Anyway, I rejoined my friends upstairs just in time for conversations about U.S.-Canada relations, the role of global elites, Mongolian hedge funds: pros and cons, and new perspectives on images of Ganesh in modern Indian poetry. (Okay, I also made up those last two, but these are the kinds of topics that spin off when someone shows up with a serious book like, “Policing Shanghai, 1927-1937.” Nice work, Jay!). By the way, of the four hamburgers I had in Shanghai, Blue Frog’s was the best, and had a perfectly cooked patty (more pickle would have been nice). During Happy Hour, it was 70 kuai and included a large draft. The place itself seems more appropriate for a first date than our restless and ready-for-the-town group, so we headed to…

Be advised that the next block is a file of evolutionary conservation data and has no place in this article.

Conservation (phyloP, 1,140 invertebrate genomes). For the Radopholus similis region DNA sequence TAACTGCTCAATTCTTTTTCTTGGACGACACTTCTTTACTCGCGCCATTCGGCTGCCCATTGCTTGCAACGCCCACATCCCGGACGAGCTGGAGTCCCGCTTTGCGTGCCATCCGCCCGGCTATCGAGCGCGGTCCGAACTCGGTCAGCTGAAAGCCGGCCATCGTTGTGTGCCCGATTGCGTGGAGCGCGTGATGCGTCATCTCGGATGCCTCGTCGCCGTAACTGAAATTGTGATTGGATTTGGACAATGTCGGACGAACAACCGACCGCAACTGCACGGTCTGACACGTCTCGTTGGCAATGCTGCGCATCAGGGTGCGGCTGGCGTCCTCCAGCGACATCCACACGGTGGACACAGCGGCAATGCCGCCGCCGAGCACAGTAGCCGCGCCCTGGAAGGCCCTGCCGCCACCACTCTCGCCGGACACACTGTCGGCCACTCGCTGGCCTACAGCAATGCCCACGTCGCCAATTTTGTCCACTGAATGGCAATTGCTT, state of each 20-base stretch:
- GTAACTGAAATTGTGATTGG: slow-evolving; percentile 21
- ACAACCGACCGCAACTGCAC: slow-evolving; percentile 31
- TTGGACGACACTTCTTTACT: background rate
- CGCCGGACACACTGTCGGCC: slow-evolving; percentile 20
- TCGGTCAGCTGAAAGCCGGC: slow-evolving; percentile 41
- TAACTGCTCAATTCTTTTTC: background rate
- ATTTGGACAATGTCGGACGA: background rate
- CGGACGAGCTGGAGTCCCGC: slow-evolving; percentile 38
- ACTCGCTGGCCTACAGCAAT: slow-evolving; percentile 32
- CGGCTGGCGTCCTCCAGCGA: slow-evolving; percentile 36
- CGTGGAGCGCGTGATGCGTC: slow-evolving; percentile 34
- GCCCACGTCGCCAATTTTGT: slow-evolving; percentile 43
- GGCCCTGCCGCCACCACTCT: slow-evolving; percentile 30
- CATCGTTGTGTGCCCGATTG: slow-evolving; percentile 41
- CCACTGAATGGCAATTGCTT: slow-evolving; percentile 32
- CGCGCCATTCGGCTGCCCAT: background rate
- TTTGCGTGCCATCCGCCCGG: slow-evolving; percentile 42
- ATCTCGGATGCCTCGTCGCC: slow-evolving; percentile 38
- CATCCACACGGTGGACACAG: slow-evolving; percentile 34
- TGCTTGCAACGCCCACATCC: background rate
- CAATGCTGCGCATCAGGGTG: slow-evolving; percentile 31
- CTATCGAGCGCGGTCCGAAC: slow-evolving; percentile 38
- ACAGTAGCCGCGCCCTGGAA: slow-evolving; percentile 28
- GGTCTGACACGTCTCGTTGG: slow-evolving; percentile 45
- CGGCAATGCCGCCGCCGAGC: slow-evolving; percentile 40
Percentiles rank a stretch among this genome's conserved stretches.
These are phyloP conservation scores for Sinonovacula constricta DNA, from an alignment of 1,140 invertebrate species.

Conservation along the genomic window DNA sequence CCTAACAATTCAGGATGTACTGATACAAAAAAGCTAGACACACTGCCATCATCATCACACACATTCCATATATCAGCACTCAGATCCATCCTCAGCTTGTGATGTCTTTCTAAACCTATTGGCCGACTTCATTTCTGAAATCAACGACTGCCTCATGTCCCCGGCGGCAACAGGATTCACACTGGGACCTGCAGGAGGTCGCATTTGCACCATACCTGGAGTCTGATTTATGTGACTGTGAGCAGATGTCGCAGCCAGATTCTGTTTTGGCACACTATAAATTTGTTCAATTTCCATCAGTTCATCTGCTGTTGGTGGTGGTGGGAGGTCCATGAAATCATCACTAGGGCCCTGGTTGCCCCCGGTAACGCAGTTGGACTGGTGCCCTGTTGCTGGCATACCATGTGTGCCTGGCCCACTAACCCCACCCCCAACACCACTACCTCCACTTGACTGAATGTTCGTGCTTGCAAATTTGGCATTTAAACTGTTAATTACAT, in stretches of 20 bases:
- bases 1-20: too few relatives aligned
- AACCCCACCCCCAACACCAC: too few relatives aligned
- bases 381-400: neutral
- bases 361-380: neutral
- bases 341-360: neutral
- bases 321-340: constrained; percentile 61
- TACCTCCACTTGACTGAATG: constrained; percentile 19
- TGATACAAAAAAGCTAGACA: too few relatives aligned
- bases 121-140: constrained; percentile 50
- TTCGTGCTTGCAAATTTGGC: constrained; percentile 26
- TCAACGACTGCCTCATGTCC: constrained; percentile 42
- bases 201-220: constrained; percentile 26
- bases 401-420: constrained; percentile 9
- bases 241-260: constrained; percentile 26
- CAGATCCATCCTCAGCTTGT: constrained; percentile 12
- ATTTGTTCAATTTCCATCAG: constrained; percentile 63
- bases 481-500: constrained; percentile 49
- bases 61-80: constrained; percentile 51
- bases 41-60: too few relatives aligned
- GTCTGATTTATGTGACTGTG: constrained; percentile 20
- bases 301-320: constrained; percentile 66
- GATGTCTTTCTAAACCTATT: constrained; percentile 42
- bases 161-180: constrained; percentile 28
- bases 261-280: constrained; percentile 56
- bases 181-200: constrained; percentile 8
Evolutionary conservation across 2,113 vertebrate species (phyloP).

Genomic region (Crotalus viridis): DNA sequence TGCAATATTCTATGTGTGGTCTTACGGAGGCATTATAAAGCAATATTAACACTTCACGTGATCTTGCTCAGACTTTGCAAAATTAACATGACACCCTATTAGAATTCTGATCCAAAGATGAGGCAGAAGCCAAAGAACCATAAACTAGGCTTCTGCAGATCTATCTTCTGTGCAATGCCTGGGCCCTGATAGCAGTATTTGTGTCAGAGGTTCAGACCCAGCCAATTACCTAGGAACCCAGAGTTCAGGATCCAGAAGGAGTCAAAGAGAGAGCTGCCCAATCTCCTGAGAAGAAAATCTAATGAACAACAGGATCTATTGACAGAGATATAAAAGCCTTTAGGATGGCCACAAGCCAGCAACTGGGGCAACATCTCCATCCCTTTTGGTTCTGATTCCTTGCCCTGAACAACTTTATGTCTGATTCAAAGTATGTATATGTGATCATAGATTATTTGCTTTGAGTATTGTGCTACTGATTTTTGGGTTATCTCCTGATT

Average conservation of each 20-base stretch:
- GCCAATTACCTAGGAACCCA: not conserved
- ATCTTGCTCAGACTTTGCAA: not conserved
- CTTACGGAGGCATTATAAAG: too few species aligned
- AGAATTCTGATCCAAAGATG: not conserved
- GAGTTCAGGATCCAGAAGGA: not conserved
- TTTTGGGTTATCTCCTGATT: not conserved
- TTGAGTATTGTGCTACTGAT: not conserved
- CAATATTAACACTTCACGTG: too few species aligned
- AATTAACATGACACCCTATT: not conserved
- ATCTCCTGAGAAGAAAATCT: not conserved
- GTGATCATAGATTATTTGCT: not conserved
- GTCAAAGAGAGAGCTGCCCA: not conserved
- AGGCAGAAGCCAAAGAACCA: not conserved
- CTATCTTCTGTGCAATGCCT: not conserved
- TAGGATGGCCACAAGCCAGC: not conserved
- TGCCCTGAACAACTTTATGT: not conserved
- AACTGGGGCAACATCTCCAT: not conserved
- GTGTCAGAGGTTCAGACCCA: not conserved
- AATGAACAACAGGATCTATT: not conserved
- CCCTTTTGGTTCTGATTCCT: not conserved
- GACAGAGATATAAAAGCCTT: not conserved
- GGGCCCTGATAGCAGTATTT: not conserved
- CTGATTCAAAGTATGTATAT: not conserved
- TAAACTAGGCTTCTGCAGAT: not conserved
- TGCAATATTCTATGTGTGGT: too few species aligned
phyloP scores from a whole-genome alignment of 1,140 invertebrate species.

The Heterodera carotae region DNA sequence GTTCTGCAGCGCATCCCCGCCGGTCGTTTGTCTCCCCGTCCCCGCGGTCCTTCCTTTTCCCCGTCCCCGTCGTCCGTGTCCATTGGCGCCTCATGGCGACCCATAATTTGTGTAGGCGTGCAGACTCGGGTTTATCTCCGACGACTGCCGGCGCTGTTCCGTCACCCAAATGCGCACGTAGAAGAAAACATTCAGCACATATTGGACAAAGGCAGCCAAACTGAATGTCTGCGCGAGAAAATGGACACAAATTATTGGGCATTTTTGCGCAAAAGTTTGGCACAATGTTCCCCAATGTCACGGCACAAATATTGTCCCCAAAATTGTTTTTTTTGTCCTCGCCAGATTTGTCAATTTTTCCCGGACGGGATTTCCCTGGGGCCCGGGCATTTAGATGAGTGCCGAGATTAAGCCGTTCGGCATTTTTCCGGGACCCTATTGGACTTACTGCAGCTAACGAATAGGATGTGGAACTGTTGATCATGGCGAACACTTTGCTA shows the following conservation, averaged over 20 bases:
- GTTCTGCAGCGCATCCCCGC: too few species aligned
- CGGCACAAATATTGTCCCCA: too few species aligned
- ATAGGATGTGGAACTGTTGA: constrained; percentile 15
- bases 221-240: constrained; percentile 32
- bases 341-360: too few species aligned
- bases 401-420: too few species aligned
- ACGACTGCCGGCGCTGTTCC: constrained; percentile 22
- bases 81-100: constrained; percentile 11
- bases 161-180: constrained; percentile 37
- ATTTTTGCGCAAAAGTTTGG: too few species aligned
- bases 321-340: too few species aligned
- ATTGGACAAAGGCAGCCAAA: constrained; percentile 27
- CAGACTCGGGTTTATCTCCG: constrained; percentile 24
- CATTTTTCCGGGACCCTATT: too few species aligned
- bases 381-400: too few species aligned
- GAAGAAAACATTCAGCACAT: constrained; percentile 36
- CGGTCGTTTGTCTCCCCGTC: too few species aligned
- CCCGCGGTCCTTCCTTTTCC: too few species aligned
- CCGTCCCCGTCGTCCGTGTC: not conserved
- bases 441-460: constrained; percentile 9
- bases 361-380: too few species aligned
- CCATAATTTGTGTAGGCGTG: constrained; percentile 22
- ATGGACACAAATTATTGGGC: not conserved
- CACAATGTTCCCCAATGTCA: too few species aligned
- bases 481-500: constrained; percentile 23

Manhattan, where on my last visit I saw a fun Filipino band. The place was virtually empty this time around, so we continued on to Senses wine bar (thanks to readers GT and CD for the tip). In theory, I love this spot – an establishment dedicated to wine and with a good selection available by the glass. One drawback is the mish mash of patterns on the wall, the kitschy pink rafter lights et al (for a successful recreation room re-creation, see Plan B). We came at the tail end of a wine-tasting event and tried some of those vintages, along with a passable Grace Vineyards Cabernet Sauvignon, though Kraft-D didn’t like it – as he mentioned at least eight dozen times. (I’m convinced he would be just as critical if I filled his glass with Chateau Latour and told him it was Chinese wine. Yes, that’s a cheap shot.) The wines range from Frontera Cabernet Sauvigon and Two Oceans Shiraz at 200 kuai to Wolf Blass Gold Label 2002 at 510 kuai to Grand Cru territory. Monday features 25-kuai glasses of wine; Tuesday has 30 percent off bottles; Wednesday and Thursday gets you a one-kuai meal with any bottle bought; and there is a BBQ on the weekend. Kraft-D said that Senses outdoor seating area is “among the most outstanding features of the place.”